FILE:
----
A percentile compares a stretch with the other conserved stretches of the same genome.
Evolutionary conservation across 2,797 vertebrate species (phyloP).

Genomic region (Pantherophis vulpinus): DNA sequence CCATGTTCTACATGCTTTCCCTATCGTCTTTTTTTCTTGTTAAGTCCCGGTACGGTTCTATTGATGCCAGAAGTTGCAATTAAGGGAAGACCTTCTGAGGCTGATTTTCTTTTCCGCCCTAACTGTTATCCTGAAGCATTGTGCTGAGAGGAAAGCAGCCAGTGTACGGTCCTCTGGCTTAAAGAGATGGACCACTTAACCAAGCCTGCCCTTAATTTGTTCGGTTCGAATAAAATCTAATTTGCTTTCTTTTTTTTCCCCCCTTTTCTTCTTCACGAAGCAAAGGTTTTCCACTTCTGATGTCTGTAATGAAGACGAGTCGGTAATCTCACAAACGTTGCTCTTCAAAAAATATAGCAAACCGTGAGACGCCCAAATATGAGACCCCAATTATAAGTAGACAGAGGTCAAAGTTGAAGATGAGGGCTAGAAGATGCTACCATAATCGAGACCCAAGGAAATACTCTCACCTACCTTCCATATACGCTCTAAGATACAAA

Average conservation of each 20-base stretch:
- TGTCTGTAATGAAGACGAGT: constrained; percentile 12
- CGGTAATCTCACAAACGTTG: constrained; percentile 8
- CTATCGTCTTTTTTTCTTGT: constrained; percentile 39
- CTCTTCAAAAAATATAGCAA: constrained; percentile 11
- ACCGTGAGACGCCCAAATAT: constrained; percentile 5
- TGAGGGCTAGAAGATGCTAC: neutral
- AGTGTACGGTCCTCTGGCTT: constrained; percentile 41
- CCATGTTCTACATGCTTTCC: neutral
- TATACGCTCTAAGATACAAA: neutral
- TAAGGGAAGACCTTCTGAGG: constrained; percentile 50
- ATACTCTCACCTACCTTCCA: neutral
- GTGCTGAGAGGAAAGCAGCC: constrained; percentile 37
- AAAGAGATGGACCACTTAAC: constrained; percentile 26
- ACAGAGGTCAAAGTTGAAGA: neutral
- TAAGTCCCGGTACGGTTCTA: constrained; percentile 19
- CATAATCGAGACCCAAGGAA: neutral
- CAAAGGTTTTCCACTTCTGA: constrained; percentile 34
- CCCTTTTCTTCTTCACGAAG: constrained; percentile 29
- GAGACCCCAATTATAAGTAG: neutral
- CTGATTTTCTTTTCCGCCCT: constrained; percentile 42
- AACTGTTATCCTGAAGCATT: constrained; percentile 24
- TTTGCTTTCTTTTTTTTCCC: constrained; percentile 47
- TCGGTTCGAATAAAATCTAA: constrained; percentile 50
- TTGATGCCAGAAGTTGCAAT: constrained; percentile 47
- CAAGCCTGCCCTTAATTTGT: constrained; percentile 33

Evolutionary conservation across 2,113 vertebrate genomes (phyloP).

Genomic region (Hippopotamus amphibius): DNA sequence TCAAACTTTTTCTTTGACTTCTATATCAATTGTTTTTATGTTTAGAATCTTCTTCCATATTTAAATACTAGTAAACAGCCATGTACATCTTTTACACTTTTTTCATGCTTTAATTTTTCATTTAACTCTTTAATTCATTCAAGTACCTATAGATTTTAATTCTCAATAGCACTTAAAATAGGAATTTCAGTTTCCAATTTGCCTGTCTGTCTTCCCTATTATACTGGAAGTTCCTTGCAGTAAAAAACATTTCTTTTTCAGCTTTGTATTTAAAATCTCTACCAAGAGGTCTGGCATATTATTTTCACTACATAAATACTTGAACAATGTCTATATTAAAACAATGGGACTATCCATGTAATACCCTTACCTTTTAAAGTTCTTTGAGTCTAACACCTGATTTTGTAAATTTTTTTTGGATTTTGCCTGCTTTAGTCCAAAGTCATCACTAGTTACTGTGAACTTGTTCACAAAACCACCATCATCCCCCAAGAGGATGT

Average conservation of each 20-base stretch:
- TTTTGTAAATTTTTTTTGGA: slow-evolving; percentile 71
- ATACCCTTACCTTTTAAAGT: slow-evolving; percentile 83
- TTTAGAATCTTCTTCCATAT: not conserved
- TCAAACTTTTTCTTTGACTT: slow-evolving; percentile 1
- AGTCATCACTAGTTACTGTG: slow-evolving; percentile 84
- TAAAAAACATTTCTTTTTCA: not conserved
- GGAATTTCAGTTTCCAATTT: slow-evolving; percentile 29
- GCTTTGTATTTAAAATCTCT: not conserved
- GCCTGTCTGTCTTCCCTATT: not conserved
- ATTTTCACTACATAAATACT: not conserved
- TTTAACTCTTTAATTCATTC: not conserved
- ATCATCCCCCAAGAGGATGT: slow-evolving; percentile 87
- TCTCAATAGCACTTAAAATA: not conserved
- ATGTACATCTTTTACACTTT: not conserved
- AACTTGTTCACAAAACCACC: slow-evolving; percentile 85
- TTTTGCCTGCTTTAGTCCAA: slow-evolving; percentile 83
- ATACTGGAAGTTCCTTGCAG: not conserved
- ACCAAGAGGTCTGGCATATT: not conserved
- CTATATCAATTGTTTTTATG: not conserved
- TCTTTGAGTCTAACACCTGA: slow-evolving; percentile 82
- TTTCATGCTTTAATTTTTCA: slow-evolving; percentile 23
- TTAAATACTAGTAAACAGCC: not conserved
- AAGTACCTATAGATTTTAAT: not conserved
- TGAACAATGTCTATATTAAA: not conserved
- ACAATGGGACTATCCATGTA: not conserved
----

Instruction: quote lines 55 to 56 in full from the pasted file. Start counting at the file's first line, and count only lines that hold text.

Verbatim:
- AAGTACCTATAGATTTTAAT: not conserved
- TGAACAATGTCTATATTAAA: not conserved